DBA is a small acronym but a large role. At various times I have seen a DBA look after
- compute nodes
- installation and configuration of the above
- backups, and testing restores
- DR strategy
- enterprise data integrity
- data security
- data modelling, normalisation and database design
- data tier programing
- performance tuning
- operational availability
- on-call support
.. and others besides. I cannot see any of these disappearing just because Oracle/ SQL Server/ PostgreSQL is replaced by MongoDB/ Cassandra/ CouchDB.
"Oh," but you say, "There's no schema. I don't have to do that modelling & design thing."
"You're deluded," I would reply. If the system is for, say, order processsing (and not order processing and chocolate cake recipies and cataloging selfies etc.), and The Business distinguishes Orders by a 7-digit integer Order Number, and each Order consists of one or more Order Lines (referencing one Product each), then you have a schema. Just because it's enforced in the application layer and not in the DBMS does not make it disappear. And somebody had better be writting those rules down, and confirming them with the users, and communicating them to the test team, and teaching newly-hired employees what they are, and getting them into the end-user documentation, and ensuring old data can still be read by the just-changed application. Just because the rules can be changed in application code alone, rather than application code and DBMS script, does not make any of that stuff any less important.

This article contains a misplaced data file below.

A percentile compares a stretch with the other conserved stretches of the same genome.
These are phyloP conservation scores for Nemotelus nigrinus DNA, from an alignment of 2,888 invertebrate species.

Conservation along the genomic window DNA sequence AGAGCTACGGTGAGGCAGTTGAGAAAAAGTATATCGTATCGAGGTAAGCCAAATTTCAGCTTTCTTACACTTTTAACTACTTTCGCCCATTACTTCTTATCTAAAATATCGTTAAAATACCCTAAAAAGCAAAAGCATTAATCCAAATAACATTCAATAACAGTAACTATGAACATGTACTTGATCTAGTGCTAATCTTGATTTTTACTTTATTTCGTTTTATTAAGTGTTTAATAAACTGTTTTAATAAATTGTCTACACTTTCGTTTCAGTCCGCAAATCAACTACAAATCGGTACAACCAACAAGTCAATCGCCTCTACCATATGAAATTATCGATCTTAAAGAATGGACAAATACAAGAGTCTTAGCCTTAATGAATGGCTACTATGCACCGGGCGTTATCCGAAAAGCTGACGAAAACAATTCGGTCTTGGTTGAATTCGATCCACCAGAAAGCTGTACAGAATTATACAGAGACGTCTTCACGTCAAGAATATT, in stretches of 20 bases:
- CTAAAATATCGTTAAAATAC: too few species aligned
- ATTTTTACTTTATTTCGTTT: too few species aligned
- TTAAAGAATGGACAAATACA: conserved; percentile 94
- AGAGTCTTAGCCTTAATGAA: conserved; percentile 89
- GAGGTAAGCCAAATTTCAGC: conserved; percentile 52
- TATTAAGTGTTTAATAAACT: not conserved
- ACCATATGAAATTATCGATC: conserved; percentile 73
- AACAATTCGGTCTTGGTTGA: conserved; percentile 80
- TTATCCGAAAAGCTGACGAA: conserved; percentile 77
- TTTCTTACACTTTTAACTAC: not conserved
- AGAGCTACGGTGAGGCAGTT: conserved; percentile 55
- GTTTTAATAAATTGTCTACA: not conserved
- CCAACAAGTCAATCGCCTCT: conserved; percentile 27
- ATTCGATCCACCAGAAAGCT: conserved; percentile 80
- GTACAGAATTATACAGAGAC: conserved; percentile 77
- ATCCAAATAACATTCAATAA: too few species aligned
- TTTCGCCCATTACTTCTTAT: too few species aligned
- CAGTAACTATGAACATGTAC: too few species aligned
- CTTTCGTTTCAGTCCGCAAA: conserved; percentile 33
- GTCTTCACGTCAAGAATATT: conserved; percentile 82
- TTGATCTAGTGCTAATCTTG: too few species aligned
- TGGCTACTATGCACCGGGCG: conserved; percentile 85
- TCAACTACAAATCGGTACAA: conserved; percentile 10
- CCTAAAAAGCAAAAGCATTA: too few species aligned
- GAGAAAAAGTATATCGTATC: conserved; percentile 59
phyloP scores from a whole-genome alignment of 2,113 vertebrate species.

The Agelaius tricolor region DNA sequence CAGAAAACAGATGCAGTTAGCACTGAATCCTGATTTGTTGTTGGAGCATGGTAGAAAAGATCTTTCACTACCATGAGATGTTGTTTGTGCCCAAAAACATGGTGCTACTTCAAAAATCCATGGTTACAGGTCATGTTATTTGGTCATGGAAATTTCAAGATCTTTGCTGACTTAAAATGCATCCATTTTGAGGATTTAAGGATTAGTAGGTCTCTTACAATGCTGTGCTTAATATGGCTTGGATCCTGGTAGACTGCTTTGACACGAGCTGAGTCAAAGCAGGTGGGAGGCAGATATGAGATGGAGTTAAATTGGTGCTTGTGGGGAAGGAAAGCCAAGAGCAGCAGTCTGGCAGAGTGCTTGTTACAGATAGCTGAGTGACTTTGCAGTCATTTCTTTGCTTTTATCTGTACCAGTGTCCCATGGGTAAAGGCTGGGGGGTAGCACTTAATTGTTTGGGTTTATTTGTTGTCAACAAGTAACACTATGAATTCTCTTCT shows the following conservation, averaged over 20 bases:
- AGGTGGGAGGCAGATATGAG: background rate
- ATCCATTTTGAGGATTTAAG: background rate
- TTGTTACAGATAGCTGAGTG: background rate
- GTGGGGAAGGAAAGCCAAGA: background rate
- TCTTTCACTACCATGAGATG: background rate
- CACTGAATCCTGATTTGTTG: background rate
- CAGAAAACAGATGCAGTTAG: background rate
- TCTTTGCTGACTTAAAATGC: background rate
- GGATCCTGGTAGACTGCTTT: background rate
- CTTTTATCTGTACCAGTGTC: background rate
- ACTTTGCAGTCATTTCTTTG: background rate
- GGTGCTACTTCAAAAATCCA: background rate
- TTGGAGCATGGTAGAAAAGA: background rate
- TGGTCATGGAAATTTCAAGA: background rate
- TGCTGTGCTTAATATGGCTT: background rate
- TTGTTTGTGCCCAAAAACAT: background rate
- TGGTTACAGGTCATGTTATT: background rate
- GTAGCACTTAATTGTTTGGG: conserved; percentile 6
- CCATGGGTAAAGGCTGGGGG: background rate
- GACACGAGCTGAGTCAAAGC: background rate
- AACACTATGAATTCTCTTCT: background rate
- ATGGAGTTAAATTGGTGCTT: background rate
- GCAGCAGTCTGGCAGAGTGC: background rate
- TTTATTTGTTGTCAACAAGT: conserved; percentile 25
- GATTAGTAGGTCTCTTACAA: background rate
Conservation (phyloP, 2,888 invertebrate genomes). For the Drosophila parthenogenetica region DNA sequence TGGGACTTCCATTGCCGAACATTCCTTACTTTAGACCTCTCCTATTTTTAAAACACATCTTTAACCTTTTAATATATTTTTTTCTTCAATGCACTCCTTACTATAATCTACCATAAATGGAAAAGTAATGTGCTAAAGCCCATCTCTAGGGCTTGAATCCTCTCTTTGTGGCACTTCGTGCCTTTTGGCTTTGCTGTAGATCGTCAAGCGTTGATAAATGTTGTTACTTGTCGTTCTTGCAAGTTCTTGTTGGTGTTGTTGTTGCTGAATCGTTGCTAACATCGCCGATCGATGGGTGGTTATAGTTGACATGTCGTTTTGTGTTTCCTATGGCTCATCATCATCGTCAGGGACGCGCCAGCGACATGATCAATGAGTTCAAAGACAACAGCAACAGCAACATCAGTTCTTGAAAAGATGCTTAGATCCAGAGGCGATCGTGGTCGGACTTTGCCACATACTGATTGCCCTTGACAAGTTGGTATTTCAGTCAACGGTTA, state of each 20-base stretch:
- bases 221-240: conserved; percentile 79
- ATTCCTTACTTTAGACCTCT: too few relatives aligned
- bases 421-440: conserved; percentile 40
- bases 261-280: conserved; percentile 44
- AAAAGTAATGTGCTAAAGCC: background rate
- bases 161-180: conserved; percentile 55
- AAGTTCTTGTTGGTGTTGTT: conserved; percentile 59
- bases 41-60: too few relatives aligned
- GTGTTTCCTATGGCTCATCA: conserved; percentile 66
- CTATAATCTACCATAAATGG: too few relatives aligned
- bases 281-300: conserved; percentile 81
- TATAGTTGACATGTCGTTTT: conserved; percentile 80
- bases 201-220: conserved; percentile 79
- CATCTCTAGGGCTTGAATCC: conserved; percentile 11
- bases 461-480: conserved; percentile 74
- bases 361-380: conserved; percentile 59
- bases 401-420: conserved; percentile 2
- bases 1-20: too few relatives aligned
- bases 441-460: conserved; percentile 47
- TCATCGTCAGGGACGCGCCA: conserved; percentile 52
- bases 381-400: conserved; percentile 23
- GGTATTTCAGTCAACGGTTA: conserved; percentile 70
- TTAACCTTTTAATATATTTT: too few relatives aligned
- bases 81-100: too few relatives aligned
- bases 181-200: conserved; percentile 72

So, for my two cents' worth, despite its many, many benefits I don't believe this class of software removes any significant task traditionally done by a DBA in the RDBMS world. It may redistribute them onto people holding other job titles, and the tasks may become easier to perform or less intrusive into the SDLC.
As for adding tasks, there is the issue of maintaining compatibility with old data written according to a previous understanding of the business rules. An RDBMS would not have this problem as there is only one acceptable schema at any point in time.